Motorola Solutions (MSI) MACDH Line Holds Above Zero – Concord Register

Motorola Solutions (MSI) shares are on chartist’s watch as the stock is edging above the MACD Histogram zero line.  Current levels place the share price around 89.94, while the MACD indicates a bullish trend.

The MACD-Histogram is an indicator of an indicator. In fact, MACD is also an indicator of an indicator. This means that the MACD-Histogram is four steps removed from the price of the underlying security. In other words, it is the fourth derivative of price.

  • First derivative: 12-day EMA and 26-day EMA
  • Second derivative: MACD (12-day EMA less the 26-day EMA)
  • Third derivative: MACD signal line (9-day EMA of MACD)
  • Fourth derivative: MACD-Histogram (MACD less MACD signal line)

The base for this indicator is the security’s price. It takes four steps to get from the actual price to the MACD-Histogram. Chartists should keep this in mind when analyzing the MACD-Histogram. It is an indicator of an indicator. Therefore, it is designed to anticipate signals in MACD, which in turn is designed to identify changes in the price momentum of the underlying security.

When undertaking stock analysis, investors and traders may choose to view some additional technical levels. Motorola Solutions (MSI) currently has a 14-day Commodity Channel Index (CCI) of 84.63. Investors and traders may use this indicator to help spot price reversals, price extremes, and the strength of a trend. Many investors will use the CCI in conjunction with other indicators when evaluating a trade. The CCI may be used to spot if a stock is entering overbought (+100) and oversold (-100) territory.

We can also do some further technical analysis on the stock. At the time of writing, the 14-day ADX for Motorola Solutions (MSI) is 26.85. Many technical chart analysts believe that an ADX value over 25 would suggest a strong trend. A reading under 20 would indicate no trend, and a reading from 20-25 would suggest that there is no clear trend signal. The ADX is typically plotted along with two other directional movement indicator lines, the Plus Directional Indicator (+DI) and Minus Directional Indicator (-DI). Some analysts believe that the ADX is one of the best trend strength indicators available.

Interested investors may be watching the Williams Percent Range or Williams %R. Williams %R is a popular technical indicator created by Larry Williams to help identify overbought and oversold situations. Investors will commonly use Williams %R in conjunction with other trend indicators to help spot possible stock turning points. Motorola Solutions (MSI)’s Williams Percent Range or 14 day Williams %R currently sits at -14.01. In general, if the indicator goes above -20, the stock may be considered overbought. Alternately, if the indicator goes below -80, this may point to the stock being oversold.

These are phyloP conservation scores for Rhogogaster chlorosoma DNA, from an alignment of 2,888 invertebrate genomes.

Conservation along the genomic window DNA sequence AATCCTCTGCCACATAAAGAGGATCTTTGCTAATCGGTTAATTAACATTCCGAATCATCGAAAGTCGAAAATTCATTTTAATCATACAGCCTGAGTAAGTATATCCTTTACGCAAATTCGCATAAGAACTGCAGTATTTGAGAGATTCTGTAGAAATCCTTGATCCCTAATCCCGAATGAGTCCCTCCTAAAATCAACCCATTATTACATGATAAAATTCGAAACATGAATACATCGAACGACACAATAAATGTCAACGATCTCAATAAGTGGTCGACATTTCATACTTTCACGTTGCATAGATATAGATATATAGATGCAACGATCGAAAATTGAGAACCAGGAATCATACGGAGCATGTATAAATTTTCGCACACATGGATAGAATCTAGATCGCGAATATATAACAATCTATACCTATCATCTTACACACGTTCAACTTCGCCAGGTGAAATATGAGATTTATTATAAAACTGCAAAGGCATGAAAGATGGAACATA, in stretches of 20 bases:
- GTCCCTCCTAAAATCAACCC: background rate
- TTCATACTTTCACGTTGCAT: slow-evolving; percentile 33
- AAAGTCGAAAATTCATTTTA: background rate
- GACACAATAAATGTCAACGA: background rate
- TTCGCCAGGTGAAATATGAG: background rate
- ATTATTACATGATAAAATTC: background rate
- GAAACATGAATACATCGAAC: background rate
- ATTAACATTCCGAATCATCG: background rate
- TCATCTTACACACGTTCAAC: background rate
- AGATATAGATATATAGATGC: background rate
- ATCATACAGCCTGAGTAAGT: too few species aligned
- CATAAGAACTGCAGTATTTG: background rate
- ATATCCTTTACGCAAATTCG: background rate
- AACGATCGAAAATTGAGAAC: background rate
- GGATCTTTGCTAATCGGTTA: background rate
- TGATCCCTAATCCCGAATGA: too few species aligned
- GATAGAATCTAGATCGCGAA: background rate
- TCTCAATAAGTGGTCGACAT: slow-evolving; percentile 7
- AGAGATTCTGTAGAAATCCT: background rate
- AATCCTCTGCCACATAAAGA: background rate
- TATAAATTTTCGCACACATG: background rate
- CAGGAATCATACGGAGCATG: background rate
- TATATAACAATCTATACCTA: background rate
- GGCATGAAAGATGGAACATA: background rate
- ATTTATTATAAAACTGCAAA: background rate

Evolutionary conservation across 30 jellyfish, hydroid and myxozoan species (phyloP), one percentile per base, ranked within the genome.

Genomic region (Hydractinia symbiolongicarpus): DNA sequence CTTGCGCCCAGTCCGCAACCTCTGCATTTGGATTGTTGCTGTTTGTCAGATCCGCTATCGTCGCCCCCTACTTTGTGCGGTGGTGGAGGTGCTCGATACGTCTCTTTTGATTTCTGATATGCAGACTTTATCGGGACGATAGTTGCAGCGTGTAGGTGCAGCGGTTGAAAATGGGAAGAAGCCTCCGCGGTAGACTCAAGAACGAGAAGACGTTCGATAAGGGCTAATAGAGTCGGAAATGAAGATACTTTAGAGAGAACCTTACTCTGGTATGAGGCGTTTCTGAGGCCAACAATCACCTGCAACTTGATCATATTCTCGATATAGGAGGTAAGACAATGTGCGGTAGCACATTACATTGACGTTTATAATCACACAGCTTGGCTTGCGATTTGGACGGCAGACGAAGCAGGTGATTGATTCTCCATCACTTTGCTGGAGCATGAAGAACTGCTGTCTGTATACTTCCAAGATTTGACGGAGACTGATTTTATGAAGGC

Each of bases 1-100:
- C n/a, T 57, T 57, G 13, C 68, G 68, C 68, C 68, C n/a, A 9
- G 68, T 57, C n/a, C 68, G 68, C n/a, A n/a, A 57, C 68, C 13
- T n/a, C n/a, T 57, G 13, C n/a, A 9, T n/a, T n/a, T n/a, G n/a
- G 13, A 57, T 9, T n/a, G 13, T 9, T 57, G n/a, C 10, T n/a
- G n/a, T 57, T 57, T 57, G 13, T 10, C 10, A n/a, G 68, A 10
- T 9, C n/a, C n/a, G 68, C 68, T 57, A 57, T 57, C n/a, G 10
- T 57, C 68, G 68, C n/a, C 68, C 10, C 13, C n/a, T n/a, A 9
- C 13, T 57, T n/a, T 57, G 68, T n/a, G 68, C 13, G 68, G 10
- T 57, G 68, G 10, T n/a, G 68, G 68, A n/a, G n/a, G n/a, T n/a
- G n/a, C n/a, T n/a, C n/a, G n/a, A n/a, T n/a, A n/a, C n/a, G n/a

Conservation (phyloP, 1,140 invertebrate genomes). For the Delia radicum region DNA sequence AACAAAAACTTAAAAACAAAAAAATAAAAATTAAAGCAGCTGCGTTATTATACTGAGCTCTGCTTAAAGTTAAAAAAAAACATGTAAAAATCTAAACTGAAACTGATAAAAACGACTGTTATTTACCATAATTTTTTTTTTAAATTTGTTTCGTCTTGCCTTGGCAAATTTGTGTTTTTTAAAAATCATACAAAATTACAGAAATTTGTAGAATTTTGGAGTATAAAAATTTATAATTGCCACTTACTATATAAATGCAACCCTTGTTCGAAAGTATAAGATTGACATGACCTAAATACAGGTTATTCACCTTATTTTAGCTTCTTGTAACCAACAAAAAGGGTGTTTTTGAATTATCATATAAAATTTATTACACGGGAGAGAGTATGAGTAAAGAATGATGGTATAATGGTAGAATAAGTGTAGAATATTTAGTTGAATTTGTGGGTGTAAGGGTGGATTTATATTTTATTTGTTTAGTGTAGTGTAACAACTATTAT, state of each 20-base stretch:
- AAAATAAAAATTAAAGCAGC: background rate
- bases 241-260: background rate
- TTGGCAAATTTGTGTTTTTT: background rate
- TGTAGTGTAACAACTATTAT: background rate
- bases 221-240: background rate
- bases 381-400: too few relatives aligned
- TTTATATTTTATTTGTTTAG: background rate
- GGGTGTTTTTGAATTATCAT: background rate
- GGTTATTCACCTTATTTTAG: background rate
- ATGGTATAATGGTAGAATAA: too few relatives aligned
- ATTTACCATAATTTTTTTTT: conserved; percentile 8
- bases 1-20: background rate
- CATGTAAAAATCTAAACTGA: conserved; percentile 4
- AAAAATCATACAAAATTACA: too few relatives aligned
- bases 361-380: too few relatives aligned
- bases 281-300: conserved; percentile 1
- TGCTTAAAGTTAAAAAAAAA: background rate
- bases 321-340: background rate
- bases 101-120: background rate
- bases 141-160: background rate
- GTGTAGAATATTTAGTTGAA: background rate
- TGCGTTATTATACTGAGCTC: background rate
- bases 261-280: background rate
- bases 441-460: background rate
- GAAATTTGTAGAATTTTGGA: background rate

Tracking other technical indicators, the 14-day RSI is presently standing at 64.05, the 7-day sits at 70.33, and the 3-day is resting at 72.93. The Relative Strength Index (RSI) is an often employed momentum oscillator that is used to measure the speed and change of stock price movements. When charted, the RSI can serve as a visual means to monitor historical and current strength or weakness in a certain market. This measurement is based on closing prices over a specific period of time. As a momentum oscillator, the RSI operates in a set range. This range falls on a scale between 0 and 100. If the RSI is closer to 100, this may indicate a period of stronger momentum. On the flip side, an RSI near 0 may signal weaker momentum. The RSI was originally created by J. Welles Wilder which was introduced in his 1978 book “New Concepts in Technical Trading Systems”.

For further review, we can take a look at another popular technical indicator. In terms of moving averages, the 200-day is currently at 85.06, the 50-day is 86.94, and the 7-day is resting at 89.55. Moving averages are a popular trading tool among investors. Moving averages can be used to help filter out the day to day noise created by other factors. MA’s may be used to identify uptrends or downtrends, and they can be a prominent indicator for detecting a shift in momentum for a particular stock. Many traders will use moving averages for different periods of time in conjunction with other indicators to help gauge future stock price action.

Jeff Bezos fires off a blue dart, singes Elon Musk and SpaceX • The Register

Blue Origin’s new and rather large rocket engine fires on first full test

Blue Origin's BE-4 rocket engine

Blue Origin’s BE-4 rocket engine

Amazon supremo Jeff Bezos’ rocket company Blue Origin has successfully tested its main engine for the first time.

The BE-4 engine is, as the name suggests, Blue Origin’s fourth generation rocket. B-1 was a wee thing that boasted 2,200 pounds of thrust. B-2 hit 31,000 pounds and B-3 reached 110,000.

The B-4 cranks things up to 550,000 pounds from a single engine. By way of comparison, the Merlin engine used in SpaceX’s rockets emit 190,000 pounds of thrust. Which is why SpaceX packs nine of them into a single Falcon 9 rocket.

Blue Origin’s New Glenn rockets will put seven BE-4 engines in harness for a total 3.85 million lbs of thrust and a payload of 13 metric tons to geostationary transfer orbit or 45 metric tons to low earth orbit. The Falcon 9’s payloads to the same spots are 8,300kg and 22,800kg.

Here’s the BE-4 in action, during a Friday test that apparently went off without a hitch.

The BE-4’s first mission won’t be a Blue Origin flight. Instead it’s slated to power a Vulcan rocket operated by the United Launch Alliance, a joint venture between Boeing and Lockheed Martin. The company currently operates Atlas and Delta rockets, but is betting Blue Origin can power its next-generation Vulcan by 2019.

The test recorded above suggests that schedule isn’t unreasonable.

Blue Origin is also working on the BE-4U, a variant of the engine for in-orbit propulsion.